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The Mechanics of the Industrial Revolution

Morgan Kelly, Joel Mokyr and Cormac Ó Gráda ()

No 202016, Working Papers from School of Economics, University College Dublin

Abstract: For contemporaries, Britain’s success in developing the technologies of the early Industrial Revolution rested in large part on its abundant supply of artisan skills, notably in metalworking. In this paper we outline a simple process where successful industrialization occurs in regions that start with low wages and high mechanical skills, and show that these two factors strongly explain the growth of the textile industry across the 41 counties of England between the 1760s and 1830s. By contrast, literacy and access to capital have no power in predicting industrialization, nor does proximity to coal. Although unimportant as a source of power for early textile machinery, Britain’s coal was vital as a source of cheap heat that allowed it over centuries to develop a unique range of sophisticated metalworking industries. From these activities came artisans, from watchmakers to iron founders, whose industrial skills were in demand not just in Britain but across all of Europe. Against the view that living standards were stagnant during the Industrial Revolution, we find that real wages rose sharply in the industrializing north and collapsed in the previously prosperous south.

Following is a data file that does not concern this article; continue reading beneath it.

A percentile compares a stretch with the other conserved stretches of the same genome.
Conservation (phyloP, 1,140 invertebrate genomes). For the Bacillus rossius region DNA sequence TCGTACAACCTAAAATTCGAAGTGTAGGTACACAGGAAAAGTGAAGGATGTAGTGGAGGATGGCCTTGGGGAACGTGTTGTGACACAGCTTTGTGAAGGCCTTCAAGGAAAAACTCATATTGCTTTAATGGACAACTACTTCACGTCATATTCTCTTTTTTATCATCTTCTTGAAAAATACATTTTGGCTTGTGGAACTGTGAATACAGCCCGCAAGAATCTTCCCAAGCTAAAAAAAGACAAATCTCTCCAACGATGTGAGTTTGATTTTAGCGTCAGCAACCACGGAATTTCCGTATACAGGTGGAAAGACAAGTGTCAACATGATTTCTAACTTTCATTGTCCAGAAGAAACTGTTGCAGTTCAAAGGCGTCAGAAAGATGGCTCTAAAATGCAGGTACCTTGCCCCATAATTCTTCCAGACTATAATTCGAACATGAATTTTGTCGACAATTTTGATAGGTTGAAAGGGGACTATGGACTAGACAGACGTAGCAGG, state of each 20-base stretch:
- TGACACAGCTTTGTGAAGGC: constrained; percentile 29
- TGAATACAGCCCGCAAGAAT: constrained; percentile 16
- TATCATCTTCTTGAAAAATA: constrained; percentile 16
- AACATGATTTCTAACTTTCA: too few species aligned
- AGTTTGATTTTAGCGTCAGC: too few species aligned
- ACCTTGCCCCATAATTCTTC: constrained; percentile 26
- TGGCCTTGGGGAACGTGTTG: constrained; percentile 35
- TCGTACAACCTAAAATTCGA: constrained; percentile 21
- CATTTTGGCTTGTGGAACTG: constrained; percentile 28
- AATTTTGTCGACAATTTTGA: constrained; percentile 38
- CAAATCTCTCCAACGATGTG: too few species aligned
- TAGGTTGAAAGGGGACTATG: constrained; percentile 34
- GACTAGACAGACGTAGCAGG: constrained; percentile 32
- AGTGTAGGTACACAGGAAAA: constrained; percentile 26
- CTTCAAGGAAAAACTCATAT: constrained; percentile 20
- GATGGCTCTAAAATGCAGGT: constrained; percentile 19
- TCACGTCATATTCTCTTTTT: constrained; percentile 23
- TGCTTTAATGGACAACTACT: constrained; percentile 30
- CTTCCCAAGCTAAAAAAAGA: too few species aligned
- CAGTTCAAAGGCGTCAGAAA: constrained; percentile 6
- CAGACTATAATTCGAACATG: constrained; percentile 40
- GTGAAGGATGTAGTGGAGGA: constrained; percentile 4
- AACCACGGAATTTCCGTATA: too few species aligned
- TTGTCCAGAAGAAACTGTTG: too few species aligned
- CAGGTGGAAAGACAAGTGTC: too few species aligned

Keywords: Skilled labour; Power sources; Market integration; Standard of living; Industrial Revolution; Great Britain (search for similar items in EconPapers)
Pages: 60 pages
Date: 2020-06
New Economics Papers: this item is included in nep-ene, nep-gro and nep-his
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http://hdl.handle.net/10197/11440 First version, 2020 (application/pdf)

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